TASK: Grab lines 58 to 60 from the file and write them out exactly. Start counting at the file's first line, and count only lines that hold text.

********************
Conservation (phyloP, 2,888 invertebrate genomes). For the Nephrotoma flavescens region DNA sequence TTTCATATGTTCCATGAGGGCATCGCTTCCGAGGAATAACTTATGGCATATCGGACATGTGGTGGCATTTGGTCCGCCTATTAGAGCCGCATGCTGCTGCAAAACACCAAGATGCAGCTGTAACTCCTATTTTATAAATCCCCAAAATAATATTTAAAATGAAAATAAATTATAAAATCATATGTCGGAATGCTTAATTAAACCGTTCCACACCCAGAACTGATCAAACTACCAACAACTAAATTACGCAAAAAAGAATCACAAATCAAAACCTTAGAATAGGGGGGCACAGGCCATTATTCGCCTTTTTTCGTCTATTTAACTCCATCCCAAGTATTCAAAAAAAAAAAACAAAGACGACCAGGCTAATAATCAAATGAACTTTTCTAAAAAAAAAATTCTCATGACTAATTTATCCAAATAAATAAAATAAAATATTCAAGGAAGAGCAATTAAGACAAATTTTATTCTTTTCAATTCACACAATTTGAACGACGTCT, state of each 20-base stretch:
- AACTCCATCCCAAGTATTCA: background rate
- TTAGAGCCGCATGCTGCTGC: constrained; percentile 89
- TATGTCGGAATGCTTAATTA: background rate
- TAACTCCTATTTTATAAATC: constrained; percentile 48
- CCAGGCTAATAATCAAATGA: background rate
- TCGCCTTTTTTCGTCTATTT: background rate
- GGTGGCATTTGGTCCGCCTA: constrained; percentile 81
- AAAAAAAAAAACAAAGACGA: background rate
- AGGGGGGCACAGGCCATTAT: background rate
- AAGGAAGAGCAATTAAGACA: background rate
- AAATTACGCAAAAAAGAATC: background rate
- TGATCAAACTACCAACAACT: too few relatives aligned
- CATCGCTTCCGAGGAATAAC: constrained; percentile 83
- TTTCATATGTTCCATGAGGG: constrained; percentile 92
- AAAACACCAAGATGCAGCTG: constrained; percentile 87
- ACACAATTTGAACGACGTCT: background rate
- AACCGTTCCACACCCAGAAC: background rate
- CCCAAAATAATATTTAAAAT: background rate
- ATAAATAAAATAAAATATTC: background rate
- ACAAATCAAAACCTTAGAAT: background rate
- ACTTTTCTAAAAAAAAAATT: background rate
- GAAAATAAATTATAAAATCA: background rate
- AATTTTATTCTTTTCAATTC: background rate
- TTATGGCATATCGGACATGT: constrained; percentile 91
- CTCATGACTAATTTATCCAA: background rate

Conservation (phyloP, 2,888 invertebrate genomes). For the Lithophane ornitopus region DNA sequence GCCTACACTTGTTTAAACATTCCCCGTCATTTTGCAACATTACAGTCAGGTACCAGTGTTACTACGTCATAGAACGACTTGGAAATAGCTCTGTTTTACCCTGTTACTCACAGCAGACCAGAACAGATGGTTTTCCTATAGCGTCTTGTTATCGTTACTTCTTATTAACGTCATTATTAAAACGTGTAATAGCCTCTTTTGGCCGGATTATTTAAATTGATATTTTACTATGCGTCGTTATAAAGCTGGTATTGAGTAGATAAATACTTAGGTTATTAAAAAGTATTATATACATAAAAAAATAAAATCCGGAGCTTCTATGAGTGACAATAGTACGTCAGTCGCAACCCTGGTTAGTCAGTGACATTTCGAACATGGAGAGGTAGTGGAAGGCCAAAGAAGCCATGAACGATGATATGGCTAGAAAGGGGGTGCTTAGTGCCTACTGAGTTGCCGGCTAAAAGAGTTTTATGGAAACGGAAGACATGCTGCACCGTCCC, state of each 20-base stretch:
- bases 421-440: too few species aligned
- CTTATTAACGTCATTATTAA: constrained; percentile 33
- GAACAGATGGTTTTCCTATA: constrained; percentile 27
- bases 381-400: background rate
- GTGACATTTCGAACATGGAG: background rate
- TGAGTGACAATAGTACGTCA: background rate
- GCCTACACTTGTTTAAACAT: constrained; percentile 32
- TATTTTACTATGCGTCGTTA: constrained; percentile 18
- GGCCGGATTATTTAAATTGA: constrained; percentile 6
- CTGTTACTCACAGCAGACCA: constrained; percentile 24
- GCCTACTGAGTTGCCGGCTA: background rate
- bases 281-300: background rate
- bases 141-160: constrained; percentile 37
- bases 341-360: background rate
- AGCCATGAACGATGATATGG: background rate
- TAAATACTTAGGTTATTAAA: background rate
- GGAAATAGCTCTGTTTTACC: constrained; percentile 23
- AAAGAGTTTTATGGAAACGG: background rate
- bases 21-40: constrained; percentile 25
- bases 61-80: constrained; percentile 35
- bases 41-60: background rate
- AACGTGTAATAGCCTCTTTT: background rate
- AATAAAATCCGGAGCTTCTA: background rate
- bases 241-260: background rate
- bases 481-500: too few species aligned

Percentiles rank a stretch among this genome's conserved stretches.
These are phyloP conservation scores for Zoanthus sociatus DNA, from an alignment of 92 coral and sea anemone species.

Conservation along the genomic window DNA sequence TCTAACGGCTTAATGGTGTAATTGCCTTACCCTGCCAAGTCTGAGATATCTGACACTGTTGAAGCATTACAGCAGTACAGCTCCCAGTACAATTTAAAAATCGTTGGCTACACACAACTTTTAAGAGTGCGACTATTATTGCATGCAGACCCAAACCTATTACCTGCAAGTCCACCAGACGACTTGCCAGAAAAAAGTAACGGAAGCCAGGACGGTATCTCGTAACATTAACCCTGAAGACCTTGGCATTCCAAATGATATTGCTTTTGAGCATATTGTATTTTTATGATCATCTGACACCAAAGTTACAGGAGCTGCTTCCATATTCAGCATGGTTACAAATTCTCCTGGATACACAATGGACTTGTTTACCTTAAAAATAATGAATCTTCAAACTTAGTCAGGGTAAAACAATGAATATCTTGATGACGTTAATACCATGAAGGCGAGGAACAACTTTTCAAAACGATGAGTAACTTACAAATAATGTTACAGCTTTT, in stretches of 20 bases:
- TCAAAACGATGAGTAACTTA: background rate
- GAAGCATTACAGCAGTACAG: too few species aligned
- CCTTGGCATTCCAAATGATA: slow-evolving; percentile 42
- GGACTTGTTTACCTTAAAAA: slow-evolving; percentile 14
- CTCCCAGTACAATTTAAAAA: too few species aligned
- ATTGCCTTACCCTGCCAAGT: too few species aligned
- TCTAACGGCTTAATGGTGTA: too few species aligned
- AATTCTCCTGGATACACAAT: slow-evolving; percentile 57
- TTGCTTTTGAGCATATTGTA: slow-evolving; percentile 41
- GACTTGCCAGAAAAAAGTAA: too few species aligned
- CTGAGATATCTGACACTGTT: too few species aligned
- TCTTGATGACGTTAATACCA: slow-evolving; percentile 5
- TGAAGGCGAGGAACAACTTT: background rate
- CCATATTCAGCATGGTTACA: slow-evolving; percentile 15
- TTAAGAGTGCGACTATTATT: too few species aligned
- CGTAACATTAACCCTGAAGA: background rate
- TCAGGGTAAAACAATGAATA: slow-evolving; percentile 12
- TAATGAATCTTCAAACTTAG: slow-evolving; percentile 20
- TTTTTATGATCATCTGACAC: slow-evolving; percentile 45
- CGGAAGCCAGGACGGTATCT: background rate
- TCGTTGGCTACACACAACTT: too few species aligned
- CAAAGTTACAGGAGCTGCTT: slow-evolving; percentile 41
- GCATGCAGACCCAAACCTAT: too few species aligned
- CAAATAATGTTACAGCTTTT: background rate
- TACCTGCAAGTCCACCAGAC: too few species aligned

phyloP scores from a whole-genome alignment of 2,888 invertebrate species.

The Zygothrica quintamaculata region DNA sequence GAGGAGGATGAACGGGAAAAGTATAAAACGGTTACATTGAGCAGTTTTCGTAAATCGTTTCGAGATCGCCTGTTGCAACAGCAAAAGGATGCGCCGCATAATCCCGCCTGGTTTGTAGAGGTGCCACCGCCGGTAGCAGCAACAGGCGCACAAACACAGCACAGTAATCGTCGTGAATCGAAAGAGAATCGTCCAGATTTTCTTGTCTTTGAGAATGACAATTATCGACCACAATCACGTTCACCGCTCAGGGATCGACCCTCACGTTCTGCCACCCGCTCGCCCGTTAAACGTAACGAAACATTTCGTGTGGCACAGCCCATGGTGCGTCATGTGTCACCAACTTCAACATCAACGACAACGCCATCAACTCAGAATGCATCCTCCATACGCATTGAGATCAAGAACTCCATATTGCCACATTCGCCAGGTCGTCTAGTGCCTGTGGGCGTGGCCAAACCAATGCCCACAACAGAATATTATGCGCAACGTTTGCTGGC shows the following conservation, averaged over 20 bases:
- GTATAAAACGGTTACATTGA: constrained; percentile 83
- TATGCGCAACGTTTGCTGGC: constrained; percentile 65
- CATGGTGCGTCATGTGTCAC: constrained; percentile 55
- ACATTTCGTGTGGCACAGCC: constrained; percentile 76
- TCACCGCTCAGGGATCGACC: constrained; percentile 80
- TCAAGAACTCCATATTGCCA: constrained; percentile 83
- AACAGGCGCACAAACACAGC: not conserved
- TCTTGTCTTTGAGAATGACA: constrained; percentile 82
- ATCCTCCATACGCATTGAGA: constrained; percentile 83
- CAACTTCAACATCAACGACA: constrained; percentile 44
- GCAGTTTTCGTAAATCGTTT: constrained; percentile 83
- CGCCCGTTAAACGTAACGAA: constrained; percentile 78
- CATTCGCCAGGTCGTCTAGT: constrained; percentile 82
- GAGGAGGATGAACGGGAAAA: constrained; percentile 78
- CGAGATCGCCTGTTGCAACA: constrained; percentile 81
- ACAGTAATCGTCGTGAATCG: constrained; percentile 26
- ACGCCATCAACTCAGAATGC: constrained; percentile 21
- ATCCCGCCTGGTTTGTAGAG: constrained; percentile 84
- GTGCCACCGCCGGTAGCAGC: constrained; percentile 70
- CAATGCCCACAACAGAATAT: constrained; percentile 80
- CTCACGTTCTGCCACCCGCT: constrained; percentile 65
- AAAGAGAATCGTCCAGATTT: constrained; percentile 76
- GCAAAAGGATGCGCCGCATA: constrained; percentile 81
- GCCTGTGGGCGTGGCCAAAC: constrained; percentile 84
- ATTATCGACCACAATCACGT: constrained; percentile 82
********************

- CCTTGGCATTCCAAATGATA: slow-evolving; percentile 42
- GGACTTGTTTACCTTAAAAA: slow-evolving; percentile 14
- CTCCCAGTACAATTTAAAAA: too few species aligned